I've spent the last two days at a property (called a ranch in the US) located 30 miles inland from Point Lobos and approximately 3 hours drive south from San Francisco. The ranch is located within an area called the fly zone and comprises rolling grass and shrub covered hills, and is dotted with numerous oak trees, some of which are as old as 400 years. The fly zone is an area in which migratory birds fly along during their migratory routes. As such, numerous birds can be observed at differing times of the year.
The owner has established a number of small permanent watering holes (ponds) with a drip water system. This permanent water is favourable to any birds living in the area or migrating through the region as California is a desert environment and water is a relateively scarce resource. During my stay temperatures reached 102 F and were stifling until an warm afternoon breeze started.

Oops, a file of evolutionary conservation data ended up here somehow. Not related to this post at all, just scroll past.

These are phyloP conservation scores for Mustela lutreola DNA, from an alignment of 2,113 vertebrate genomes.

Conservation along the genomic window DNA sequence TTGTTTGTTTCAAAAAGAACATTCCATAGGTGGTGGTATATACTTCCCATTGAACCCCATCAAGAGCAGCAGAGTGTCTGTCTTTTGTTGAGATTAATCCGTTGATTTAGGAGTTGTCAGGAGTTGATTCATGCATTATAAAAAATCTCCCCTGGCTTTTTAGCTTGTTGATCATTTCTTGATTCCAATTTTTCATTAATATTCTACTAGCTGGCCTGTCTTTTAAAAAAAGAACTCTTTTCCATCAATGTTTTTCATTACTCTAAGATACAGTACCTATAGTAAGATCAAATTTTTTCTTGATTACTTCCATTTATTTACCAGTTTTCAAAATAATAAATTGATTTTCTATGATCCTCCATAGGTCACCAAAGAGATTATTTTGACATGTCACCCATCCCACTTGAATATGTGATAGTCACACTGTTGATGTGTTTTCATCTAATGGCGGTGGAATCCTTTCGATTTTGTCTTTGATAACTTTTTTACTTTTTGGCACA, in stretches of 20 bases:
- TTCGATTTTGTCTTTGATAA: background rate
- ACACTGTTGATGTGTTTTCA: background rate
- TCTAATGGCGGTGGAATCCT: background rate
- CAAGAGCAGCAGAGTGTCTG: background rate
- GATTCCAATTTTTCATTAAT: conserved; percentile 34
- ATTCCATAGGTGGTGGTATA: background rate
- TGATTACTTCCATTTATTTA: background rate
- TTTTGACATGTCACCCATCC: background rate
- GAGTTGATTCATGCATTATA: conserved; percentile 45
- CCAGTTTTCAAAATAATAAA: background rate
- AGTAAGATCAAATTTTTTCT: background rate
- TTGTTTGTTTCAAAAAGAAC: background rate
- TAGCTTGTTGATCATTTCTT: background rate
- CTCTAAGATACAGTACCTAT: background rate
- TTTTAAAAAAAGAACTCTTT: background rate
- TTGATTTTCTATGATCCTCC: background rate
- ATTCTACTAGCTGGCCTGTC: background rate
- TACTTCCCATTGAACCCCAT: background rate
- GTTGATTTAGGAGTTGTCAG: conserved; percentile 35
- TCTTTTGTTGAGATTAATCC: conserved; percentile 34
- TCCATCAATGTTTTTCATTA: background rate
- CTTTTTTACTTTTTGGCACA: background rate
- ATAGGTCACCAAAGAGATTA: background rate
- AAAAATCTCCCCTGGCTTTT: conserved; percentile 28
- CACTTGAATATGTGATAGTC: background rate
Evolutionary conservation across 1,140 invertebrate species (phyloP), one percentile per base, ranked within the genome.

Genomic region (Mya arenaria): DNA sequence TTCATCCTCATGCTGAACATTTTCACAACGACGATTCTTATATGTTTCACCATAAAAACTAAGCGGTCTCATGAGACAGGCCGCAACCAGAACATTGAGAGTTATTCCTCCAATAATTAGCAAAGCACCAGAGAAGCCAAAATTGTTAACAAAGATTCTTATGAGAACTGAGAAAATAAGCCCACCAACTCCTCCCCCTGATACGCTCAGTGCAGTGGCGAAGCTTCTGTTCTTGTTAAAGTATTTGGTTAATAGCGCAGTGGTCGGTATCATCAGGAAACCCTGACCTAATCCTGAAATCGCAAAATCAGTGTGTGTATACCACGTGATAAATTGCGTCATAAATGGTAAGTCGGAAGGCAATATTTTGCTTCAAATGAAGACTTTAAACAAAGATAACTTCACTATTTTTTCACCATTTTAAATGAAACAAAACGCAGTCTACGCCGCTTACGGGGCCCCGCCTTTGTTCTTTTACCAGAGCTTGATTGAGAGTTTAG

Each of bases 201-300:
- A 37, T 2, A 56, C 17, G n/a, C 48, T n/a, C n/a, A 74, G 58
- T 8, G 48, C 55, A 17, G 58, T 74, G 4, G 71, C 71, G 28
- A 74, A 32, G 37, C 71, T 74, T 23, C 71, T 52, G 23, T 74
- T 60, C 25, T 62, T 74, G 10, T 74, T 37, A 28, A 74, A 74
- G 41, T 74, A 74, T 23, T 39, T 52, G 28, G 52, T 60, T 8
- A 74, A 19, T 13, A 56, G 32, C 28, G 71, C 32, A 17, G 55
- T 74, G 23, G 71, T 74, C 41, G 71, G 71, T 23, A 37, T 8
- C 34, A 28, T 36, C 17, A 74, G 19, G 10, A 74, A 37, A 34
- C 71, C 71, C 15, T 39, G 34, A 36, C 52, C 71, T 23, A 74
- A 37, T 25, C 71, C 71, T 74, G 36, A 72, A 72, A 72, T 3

The main target species we were after were the numerous birds that visit a small pond located on the property, however, other wildlife seen include the Common Gray Fox, bats, jack rabbits, squirrels and chipmunks.
All the shooting was conducted from a camoaluged blind set up adjacent to the pond.
This fox, made a very fleeting visit to the pond on the second morning of shooting and was probably attracted to the pond by a large family of California Quail that has taken up residence in the area. Unfortunately, the fox did not hang around and only made three passes in front of the blind, stopping only to mark a tree with its scent.
I'll post some of the bird images in the next few days.